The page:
It was my first visit. Bradley is the observatory on the campus of Agnes Scott College in Decatur, GA -- one of the fomerly separate towns now enveloped by Atlanta. The telescope is a 30 inch Cassegrain.
The night began with a lecture by the Chris De Pree, Director, Bradley Observatory Associate Professor of Physics & Astronomy -- "Sixty Years of Amateur Astronomy". I expected a 75 year old man sharing his own experiences, but instead De Pree is much younger than 60. The "60 years" in the lecture was the life span of the Atlanta Astronomy Club. He did a great job, and made a lot of interesting points.
He ended his lecture with a definition of amateur astronomy, pointing out that "amateur" comes from the Latin word, "amator" - meaning lover.
"Lover of stars."
I like that.
Well, it is interesting, but not amazing.
We went into the small planetarium and Amy Lovell, Assistant Professor of Physics & Astronomy, conducted a program for us. She did an awesome job, and she had a great group of young people asking lots of questions.
As good as Amy did in the planetarium, that was not the amazing thing I saw tonight.
When the planetarium program was over, we climbed the dark stairway to the observatory. It was completely cloudy when I arrived Agnes Scott, but now it was a very clear sky.
We looked first at Alberio, a double star that has a dramatic difference in color. You can see this difference in this photo from my files, which I snapped in August 2004:
As interesting as this double star is, it is not what I found to be so amazing tonight.
We then looked at Comet Holmes. For this we did not look through the main telescope, but through the smaller 6 inch refractor mounted on the side of the larger 30 inch telescope. After observing this for several nights, I was stunned at how dim the comet was. I could barely see the nucleus, and only with great effort with averted vision. The smaller, inner coma, and the larger halo that I've seen previous were not present - it was just one squashed halo.
When I got home, I looked through my Questar so I could compare "apples to apples" in terms of using the same telescope I've used for the past several nights. The view was the same. Comet Holmes is disappearing.
The remote observatory in the Canary Islands was shut down for clouds by the time I got home, but earlier this evening it was up and running. Olaf from Belgium shot these images using both the higher powered 14 inch SCT and the wide field of the Televue 85 APO refractor:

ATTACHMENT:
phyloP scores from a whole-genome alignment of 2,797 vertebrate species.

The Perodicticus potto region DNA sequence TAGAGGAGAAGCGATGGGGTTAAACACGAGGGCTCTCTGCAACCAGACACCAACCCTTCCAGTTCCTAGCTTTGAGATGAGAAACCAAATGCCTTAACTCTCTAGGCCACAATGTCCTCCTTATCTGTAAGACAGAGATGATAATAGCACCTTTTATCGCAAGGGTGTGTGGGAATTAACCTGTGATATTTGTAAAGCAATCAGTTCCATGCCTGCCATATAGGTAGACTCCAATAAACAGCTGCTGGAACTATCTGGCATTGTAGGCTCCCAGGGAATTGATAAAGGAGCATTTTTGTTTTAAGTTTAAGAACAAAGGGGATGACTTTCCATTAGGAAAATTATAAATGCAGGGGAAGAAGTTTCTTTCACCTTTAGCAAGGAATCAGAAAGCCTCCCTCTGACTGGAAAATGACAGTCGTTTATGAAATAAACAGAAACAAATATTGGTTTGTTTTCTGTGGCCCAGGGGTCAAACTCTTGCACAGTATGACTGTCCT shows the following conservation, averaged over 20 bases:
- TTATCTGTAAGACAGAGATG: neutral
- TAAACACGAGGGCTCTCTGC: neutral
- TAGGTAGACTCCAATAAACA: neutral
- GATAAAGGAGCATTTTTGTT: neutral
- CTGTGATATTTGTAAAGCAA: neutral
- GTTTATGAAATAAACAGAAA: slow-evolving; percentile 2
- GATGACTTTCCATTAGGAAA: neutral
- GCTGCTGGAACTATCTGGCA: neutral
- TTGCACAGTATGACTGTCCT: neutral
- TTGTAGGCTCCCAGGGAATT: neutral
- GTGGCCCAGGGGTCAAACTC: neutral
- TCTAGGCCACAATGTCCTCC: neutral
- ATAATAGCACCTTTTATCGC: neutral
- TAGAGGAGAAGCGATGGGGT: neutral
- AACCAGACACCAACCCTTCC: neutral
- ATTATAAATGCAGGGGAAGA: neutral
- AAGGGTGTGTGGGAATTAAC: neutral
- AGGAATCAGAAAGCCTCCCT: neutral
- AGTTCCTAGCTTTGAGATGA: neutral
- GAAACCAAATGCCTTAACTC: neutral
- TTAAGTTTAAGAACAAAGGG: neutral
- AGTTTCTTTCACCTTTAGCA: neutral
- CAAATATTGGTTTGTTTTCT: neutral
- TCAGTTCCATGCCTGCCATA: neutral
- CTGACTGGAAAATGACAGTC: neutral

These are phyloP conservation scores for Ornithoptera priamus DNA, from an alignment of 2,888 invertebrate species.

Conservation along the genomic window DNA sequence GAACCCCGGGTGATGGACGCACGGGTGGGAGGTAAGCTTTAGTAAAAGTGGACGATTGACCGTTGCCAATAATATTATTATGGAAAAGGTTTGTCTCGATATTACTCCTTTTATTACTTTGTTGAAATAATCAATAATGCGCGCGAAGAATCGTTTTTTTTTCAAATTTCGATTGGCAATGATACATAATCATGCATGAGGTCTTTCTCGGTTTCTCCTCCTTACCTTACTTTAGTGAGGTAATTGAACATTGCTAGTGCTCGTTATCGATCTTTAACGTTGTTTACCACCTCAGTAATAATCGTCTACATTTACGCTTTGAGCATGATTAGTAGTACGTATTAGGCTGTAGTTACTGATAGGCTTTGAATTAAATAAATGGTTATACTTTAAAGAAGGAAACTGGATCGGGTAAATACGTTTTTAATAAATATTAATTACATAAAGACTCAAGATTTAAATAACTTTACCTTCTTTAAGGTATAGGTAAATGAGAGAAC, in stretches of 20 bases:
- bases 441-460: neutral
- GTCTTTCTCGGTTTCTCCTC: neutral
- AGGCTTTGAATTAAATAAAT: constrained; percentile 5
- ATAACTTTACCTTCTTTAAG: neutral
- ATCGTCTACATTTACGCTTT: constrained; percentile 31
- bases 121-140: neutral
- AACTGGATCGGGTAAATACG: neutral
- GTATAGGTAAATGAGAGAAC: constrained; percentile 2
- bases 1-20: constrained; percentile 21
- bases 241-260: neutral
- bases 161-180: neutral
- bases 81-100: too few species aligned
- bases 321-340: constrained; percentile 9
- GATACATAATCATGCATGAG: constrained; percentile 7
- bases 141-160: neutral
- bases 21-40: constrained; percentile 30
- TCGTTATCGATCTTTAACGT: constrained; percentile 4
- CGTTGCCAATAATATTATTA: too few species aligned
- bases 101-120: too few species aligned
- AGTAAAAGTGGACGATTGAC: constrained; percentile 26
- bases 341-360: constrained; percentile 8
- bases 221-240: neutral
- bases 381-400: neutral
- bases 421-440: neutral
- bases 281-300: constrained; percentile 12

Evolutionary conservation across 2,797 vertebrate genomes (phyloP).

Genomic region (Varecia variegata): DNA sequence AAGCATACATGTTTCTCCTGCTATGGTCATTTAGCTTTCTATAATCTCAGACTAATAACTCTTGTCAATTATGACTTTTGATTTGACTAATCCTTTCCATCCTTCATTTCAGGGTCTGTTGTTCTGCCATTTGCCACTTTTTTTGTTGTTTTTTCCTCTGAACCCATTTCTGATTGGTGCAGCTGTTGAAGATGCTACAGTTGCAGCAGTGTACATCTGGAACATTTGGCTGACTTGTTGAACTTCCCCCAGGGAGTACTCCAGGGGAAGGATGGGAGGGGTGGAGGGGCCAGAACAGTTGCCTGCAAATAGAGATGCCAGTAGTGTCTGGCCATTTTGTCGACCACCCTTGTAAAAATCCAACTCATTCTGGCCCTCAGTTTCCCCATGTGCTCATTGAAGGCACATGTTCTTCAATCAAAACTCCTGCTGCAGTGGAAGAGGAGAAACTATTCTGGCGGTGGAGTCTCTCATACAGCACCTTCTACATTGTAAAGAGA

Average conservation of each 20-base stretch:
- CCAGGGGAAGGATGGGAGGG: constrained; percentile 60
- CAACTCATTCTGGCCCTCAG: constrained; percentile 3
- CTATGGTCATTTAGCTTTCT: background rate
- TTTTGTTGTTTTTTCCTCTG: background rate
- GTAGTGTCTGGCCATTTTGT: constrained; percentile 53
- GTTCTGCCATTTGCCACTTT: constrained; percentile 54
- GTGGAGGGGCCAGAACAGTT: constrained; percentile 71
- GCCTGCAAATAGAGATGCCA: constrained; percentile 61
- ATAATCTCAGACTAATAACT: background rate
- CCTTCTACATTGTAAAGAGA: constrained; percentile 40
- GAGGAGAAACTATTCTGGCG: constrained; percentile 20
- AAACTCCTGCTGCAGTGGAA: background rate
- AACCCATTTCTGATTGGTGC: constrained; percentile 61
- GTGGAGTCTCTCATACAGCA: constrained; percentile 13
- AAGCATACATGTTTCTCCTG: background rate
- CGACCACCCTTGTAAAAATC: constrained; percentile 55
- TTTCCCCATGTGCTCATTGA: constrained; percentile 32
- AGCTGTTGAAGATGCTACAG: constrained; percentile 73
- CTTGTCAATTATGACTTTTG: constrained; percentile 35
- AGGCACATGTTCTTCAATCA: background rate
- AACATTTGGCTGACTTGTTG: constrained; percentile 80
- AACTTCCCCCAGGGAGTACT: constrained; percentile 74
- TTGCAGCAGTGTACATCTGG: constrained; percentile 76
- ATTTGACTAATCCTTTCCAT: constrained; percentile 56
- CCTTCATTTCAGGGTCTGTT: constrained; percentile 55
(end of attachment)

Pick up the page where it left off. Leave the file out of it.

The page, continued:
But the fading of the comet is not amazing - it is expected.
The most amazing thing I saw tonight came while I waited in line in the observatory.
The dome was open and you could see the light-polluted skies of Atlanta through the slot. There were red lights throughout the small, circular room. In the center of this room is an old telescope that once belonged to an amatuer astronomer (lover of stars), which was then sold to Agnes Scott.
The first person to look through the telescope was a child. He climbed this ladder, which from his perspective must have been hugh. Each step was an effort for his tiny legs. When he looked through the telescope he was silent.
"Can you see anything," someone asked.
The child said nothing.
"Can you see the stars," someone asked.
The child said nothing.
An adult climbed next to the child and said, "Let me see if I need to reset the telescope so you can see it."
"That's OK," he said, without moving his eye from the eyepiece.
"What do you see?"
"I see a blue star and a white star," the child said, still not stirring from the telescope.
I had the feeling that what the child really wanted to say was, "Leave me alone. It's taken 385 years for this light to arrive to Earth, and I need to savor this moment."
That was what I found amazing.
Or perhaps the word is "moving."
I was witnessing a child becoming an amateur astronomer - amator - lover of astronomy.